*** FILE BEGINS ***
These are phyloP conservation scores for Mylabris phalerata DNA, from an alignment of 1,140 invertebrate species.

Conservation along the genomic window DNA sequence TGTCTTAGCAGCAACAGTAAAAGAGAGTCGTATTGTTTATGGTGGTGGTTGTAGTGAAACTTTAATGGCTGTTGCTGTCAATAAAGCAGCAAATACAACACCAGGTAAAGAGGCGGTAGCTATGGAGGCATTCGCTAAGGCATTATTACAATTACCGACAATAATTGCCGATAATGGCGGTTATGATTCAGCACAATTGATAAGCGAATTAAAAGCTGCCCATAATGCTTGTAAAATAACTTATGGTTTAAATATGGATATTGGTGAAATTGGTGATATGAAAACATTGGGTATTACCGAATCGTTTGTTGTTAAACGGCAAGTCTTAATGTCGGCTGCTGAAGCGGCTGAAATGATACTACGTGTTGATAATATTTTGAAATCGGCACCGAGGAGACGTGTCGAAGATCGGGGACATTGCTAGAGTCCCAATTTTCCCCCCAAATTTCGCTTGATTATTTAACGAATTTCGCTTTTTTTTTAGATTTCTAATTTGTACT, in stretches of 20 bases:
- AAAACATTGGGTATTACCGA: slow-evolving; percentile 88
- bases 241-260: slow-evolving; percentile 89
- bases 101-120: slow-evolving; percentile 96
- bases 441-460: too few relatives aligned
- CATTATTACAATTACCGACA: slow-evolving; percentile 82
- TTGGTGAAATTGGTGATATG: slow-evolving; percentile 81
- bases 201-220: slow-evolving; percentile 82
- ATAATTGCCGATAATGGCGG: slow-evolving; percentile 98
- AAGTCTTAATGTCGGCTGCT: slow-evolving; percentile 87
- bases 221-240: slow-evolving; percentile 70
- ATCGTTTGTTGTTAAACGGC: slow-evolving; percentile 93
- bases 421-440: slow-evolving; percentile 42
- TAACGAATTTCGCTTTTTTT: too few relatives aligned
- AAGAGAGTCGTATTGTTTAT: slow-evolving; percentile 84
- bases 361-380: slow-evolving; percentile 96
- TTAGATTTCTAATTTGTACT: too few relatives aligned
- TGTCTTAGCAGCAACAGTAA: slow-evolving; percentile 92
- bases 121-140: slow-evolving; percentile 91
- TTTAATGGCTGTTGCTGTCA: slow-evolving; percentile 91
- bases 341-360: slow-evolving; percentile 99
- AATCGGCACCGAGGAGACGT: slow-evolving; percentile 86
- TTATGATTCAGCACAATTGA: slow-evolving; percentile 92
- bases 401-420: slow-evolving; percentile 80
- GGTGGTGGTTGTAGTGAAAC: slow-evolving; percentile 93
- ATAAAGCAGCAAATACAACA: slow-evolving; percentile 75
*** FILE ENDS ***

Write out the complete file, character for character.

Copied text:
These are phyloP conservation scores for Mylabris phalerata DNA, from an alignment of 1,140 invertebrate species.

Conservation along the genomic window DNA sequence TGTCTTAGCAGCAACAGTAAAAGAGAGTCGTATTGTTTATGGTGGTGGTTGTAGTGAAACTTTAATGGCTGTTGCTGTCAATAAAGCAGCAAATACAACACCAGGTAAAGAGGCGGTAGCTATGGAGGCATTCGCTAAGGCATTATTACAATTACCGACAATAATTGCCGATAATGGCGGTTATGATTCAGCACAATTGATAAGCGAATTAAAAGCTGCCCATAATGCTTGTAAAATAACTTATGGTTTAAATATGGATATTGGTGAAATTGGTGATATGAAAACATTGGGTATTACCGAATCGTTTGTTGTTAAACGGCAAGTCTTAATGTCGGCTGCTGAAGCGGCTGAAATGATACTACGTGTTGATAATATTTTGAAATCGGCACCGAGGAGACGTGTCGAAGATCGGGGACATTGCTAGAGTCCCAATTTTCCCCCCAAATTTCGCTTGATTATTTAACGAATTTCGCTTTTTTTTTAGATTTCTAATTTGTACT, in stretches of 20 bases:
- AAAACATTGGGTATTACCGA: slow-evolving; percentile 88
- bases 241-260: slow-evolving; percentile 89
- bases 101-120: slow-evolving; percentile 96
- bases 441-460: too few relatives aligned
- CATTATTACAATTACCGACA: slow-evolving; percentile 82
- TTGGTGAAATTGGTGATATG: slow-evolving; percentile 81
- bases 201-220: slow-evolving; percentile 82
- ATAATTGCCGATAATGGCGG: slow-evolving; percentile 98
- AAGTCTTAATGTCGGCTGCT: slow-evolving; percentile 87
- bases 221-240: slow-evolving; percentile 70
- ATCGTTTGTTGTTAAACGGC: slow-evolving; percentile 93
- bases 421-440: slow-evolving; percentile 42
- TAACGAATTTCGCTTTTTTT: too few relatives aligned
- AAGAGAGTCGTATTGTTTAT: slow-evolving; percentile 84
- bases 361-380: slow-evolving; percentile 96
- TTAGATTTCTAATTTGTACT: too few relatives aligned
- TGTCTTAGCAGCAACAGTAA: slow-evolving; percentile 92
- bases 121-140: slow-evolving; percentile 91
- TTTAATGGCTGTTGCTGTCA: slow-evolving; percentile 91
- bases 341-360: slow-evolving; percentile 99
- AATCGGCACCGAGGAGACGT: slow-evolving; percentile 86
- TTATGATTCAGCACAATTGA: slow-evolving; percentile 92
- bases 401-420: slow-evolving; percentile 80
- GGTGGTGGTTGTAGTGAAAC: slow-evolving; percentile 93
- ATAAAGCAGCAAATACAACA: slow-evolving; percentile 75